Design and development of a new facility for teaching and research in clinical anatomy
Article first published online: 13 FEB 2009
Copyright © 2009 Wiley-Liss, Inc.
Anatomical Sciences Education
Volume 2, Issue 1, pages 34–40, January/February 2009
How to Cite
Greene, J. R. T. (2009), Design and development of a new facility for teaching and research in clinical anatomy. Anat Sci Ed, 2: 34–40. doi: 10.1002/ase.70
- Issue published online: 13 FEB 2009
- Article first published online: 13 FEB 2009
- Manuscript Accepted: 13 JAN 2009
- Manuscript Revised: 12 JAN 2009
- Manuscript Received: 13 NOV 2008
- Higher Education Funding Council for England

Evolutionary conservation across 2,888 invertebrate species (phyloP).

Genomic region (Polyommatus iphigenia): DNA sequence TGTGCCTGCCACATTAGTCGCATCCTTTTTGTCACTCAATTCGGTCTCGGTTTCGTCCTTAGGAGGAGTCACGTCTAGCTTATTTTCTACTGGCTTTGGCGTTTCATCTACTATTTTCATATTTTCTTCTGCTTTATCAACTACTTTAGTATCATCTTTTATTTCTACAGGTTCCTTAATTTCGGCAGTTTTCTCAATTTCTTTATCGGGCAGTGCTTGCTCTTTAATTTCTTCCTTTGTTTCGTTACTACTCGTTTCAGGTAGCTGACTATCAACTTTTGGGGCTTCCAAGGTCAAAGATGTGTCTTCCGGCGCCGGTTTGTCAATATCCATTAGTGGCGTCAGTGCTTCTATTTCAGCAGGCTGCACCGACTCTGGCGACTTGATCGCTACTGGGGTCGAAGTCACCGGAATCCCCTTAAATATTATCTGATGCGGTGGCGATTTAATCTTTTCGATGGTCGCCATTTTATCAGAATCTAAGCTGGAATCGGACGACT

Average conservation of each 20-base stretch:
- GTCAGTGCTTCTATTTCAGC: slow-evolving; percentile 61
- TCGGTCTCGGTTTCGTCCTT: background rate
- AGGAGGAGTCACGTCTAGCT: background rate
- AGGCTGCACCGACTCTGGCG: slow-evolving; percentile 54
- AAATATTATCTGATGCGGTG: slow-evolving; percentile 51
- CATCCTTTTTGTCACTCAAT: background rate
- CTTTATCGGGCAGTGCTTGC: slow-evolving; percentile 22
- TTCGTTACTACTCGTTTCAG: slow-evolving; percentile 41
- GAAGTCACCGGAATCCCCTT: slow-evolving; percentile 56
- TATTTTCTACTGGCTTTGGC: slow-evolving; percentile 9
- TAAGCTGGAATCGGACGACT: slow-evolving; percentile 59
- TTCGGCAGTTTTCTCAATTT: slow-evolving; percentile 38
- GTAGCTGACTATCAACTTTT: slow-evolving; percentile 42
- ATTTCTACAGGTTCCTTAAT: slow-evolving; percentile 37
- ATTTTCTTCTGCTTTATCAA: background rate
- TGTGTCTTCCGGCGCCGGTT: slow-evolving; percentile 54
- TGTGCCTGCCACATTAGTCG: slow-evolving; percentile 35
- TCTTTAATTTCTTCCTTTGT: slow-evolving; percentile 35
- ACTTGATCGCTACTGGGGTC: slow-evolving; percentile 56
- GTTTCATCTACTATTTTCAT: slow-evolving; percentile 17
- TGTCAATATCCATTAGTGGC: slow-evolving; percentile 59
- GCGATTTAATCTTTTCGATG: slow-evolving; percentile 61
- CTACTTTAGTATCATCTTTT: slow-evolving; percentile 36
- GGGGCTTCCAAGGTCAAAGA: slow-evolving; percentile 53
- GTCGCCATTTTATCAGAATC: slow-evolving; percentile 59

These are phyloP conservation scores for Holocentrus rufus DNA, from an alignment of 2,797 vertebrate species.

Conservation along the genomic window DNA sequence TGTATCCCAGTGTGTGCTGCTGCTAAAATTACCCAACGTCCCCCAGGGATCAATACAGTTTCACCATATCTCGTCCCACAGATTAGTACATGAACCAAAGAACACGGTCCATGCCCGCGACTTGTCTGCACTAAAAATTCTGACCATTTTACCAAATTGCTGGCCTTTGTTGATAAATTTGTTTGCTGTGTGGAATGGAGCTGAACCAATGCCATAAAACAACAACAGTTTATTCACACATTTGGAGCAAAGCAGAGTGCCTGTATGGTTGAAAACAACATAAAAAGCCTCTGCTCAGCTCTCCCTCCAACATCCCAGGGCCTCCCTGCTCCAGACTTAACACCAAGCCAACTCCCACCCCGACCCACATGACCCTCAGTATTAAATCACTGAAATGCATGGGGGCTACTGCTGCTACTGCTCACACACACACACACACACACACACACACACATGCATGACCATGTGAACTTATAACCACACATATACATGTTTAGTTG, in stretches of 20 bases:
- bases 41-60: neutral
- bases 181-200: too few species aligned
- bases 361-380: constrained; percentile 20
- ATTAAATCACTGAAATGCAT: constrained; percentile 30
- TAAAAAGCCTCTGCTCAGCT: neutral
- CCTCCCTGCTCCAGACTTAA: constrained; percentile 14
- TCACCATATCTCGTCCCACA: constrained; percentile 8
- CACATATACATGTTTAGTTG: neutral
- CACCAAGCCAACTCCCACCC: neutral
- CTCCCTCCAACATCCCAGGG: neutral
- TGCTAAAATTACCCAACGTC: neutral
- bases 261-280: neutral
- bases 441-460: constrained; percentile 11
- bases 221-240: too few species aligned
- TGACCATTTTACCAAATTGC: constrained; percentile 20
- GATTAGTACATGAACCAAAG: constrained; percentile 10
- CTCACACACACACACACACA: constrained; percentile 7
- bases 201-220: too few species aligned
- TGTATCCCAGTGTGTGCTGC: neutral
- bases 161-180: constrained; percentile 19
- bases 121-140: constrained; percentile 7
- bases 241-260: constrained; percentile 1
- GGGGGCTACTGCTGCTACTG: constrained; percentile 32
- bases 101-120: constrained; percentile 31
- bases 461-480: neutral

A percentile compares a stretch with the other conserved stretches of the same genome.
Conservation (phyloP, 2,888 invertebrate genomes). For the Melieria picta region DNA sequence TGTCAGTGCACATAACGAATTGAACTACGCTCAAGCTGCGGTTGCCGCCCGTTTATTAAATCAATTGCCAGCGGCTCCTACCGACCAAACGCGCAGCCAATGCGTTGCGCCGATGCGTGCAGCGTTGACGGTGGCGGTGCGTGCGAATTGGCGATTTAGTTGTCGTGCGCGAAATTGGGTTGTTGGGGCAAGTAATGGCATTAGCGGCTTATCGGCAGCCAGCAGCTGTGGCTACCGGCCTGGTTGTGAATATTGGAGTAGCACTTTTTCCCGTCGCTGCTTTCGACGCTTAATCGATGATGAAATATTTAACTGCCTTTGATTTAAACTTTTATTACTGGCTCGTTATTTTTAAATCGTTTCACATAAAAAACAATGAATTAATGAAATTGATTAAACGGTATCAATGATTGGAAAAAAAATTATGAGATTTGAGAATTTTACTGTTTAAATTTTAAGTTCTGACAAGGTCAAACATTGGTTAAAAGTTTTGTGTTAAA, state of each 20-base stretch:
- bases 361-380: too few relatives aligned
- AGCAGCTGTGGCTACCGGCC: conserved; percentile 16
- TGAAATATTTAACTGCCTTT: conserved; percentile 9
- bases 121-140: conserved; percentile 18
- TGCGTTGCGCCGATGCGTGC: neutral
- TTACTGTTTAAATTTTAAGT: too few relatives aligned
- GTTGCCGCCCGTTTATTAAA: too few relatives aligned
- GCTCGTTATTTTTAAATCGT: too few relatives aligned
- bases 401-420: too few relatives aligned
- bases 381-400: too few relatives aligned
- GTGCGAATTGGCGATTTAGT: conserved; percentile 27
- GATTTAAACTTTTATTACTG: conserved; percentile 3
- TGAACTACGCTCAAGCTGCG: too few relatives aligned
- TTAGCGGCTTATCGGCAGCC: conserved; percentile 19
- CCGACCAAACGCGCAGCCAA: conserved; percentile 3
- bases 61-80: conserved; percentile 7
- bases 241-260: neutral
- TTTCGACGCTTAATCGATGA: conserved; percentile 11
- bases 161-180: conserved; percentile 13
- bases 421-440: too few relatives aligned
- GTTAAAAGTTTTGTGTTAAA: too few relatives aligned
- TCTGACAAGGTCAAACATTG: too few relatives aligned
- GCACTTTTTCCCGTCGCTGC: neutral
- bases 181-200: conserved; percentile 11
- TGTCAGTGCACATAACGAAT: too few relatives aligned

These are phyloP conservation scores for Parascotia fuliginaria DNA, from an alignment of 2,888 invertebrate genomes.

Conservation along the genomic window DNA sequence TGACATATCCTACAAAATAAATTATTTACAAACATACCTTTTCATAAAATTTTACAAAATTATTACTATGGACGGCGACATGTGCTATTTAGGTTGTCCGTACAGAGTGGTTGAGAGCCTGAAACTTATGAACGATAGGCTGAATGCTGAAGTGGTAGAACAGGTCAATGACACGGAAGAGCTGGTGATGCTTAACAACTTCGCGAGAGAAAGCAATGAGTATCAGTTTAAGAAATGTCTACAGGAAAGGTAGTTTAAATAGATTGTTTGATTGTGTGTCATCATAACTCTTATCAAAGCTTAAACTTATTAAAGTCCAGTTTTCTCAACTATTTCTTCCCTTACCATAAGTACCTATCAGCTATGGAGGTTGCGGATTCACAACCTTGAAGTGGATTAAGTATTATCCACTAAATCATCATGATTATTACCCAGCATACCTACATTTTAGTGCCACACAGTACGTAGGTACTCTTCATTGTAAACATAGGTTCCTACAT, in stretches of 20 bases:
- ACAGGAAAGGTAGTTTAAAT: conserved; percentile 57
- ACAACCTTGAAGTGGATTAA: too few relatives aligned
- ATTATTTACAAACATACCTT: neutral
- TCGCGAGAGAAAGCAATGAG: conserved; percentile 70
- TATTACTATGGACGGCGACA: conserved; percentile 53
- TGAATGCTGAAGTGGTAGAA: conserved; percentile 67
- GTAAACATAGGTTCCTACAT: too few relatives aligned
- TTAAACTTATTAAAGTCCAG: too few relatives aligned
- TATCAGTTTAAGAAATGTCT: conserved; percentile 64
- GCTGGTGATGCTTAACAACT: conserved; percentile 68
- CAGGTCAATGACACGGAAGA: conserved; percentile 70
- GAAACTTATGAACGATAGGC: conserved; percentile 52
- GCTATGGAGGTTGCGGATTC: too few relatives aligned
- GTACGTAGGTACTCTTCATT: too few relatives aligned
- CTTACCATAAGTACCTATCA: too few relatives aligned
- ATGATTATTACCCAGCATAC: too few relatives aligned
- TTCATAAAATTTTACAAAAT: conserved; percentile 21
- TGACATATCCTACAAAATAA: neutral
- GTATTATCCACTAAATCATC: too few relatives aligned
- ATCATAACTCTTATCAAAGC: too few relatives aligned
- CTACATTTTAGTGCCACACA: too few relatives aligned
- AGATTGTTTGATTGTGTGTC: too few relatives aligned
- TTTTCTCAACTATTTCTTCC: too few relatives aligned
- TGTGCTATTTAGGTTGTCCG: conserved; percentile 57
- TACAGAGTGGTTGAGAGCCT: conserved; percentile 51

This article discusses factors in the design, commissioning, project management, and intellectual property protection of developments within a new clinical anatomy facility in the United Kingdom. The project was aimed at creating cost-effective facilities that would address widespread concerns over anatomy teaching, and support other activities central to the university mission–namely research and community interaction. The new facilities comprise an engaging learning environment and were designed to support a range of pedagogies appropriate to the needs of healthcare professionals at different stages of their careers. Specific innovations include integrated workstations each comprising of a dissection table, with removable top sections, an overhead operating light, and ceiling-mounted camera. The tables incorporate waterproof touch-screen monitors to display images from the camera, an endoscope or a database of images, videos, and tutorials. The screens work independently so that instructors can run different teaching sessions simultaneously and students can progress at different speeds to suit themselves. Further, database access is provided from within an integrated anatomy and pathology museum and display units dedicated to the correlation of cross-sectional anatomy with medical imaging. A new functional neuroanatomy modeling system, called the BrainTower®, has been developed to aid integration of anatomy with physiology and clinical neurology. Many aspects of the new facility are reproduced within a Mobile Teaching Unit, which can be driven to hospitals, colleges, and schools to provide appropriate work-based education and community interaction. Anat Sci Ed 2:34–40, 2009. © 2009 American Association of Anatomists.